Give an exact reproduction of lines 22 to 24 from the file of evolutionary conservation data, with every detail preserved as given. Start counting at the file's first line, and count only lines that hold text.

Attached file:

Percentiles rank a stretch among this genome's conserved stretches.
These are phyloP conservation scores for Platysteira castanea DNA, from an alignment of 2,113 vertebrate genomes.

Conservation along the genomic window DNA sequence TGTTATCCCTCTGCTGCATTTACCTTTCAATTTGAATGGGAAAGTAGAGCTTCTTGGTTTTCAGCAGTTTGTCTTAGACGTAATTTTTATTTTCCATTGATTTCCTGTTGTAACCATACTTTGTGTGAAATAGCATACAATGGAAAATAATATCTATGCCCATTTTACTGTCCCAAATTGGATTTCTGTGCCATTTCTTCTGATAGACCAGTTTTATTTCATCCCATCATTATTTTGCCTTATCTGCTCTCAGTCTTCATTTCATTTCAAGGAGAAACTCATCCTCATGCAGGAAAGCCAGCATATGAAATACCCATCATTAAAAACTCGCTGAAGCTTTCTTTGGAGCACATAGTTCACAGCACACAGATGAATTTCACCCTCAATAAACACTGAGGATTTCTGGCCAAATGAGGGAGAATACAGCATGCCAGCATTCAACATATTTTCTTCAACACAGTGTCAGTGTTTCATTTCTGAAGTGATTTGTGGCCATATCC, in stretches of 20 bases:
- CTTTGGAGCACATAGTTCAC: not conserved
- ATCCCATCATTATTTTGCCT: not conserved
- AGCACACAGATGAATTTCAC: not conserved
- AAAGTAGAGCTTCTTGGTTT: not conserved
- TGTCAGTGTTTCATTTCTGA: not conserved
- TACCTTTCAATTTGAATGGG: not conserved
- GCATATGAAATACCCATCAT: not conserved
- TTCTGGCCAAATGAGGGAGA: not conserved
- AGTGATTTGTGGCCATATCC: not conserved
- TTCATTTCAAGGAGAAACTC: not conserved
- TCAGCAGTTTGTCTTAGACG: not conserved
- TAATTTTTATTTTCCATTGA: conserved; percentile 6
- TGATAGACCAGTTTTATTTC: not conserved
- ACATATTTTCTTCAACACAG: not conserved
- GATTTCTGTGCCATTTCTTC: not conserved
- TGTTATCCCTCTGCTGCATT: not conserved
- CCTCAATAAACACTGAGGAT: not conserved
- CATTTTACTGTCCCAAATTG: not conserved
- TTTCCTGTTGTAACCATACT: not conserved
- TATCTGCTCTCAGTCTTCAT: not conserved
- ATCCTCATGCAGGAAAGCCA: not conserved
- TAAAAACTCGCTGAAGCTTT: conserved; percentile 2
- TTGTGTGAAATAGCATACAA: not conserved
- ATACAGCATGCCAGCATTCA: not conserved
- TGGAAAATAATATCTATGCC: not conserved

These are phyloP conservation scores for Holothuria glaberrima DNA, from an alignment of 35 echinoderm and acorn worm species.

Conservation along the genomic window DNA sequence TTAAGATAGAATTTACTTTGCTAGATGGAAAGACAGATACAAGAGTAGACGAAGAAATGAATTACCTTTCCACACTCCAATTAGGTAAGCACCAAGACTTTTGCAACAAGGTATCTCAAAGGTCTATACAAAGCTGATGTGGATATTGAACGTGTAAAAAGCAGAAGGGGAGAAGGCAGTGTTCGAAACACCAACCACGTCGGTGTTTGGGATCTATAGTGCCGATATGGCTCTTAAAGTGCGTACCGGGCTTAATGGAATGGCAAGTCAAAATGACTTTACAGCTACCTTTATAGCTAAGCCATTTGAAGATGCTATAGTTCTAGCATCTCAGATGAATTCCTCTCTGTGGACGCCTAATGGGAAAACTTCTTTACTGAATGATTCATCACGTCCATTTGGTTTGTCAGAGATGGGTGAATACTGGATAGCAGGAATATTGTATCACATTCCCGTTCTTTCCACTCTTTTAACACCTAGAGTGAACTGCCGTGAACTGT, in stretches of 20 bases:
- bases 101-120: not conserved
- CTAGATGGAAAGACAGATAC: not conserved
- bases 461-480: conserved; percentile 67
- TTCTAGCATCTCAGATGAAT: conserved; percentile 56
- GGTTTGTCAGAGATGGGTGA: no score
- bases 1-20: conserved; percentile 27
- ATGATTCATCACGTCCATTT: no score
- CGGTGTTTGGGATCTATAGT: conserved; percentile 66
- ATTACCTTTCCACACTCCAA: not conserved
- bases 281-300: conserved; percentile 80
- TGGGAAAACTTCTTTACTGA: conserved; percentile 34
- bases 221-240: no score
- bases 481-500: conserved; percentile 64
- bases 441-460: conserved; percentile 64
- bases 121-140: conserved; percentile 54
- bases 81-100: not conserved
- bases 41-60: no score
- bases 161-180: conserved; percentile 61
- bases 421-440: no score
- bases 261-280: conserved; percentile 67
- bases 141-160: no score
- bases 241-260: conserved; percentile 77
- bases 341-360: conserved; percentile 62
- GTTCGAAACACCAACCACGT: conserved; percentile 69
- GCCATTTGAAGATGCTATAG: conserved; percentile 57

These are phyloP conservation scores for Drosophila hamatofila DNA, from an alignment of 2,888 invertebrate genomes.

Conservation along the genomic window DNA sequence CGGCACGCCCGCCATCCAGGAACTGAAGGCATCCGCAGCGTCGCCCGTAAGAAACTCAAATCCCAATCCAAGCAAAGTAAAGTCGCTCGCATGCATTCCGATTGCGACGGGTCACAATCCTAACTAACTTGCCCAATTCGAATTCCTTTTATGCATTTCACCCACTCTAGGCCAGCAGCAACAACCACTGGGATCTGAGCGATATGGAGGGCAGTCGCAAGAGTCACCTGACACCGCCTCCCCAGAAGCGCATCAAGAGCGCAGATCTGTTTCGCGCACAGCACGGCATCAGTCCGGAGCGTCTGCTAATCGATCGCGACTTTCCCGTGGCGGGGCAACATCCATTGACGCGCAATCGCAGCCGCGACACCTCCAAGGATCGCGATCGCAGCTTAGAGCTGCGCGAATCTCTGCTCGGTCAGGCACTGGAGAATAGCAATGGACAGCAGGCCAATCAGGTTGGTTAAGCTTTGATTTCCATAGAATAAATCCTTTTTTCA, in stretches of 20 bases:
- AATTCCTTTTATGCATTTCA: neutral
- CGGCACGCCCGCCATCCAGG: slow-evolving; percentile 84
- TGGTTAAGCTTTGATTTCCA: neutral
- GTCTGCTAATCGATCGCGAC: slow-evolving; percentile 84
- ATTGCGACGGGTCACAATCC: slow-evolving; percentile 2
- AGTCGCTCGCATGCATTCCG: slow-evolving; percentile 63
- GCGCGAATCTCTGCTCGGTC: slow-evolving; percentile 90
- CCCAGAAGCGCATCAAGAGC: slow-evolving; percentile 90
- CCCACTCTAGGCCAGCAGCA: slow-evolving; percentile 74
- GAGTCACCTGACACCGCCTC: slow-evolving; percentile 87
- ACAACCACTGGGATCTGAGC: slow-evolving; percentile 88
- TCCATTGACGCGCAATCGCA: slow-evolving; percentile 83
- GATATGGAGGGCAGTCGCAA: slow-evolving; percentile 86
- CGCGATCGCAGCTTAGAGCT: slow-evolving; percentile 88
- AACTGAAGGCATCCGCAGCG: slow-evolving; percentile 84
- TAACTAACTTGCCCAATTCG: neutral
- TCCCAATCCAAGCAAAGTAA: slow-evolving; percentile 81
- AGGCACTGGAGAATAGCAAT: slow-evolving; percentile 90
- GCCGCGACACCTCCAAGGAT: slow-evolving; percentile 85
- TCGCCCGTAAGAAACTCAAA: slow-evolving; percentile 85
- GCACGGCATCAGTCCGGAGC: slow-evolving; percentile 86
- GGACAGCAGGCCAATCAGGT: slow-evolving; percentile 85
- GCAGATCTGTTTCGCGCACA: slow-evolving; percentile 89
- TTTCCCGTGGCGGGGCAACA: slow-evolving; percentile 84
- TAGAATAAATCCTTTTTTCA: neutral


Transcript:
- TTTCCTGTTGTAACCATACT: not conserved
- TATCTGCTCTCAGTCTTCAT: not conserved
- ATCCTCATGCAGGAAAGCCA: not conserved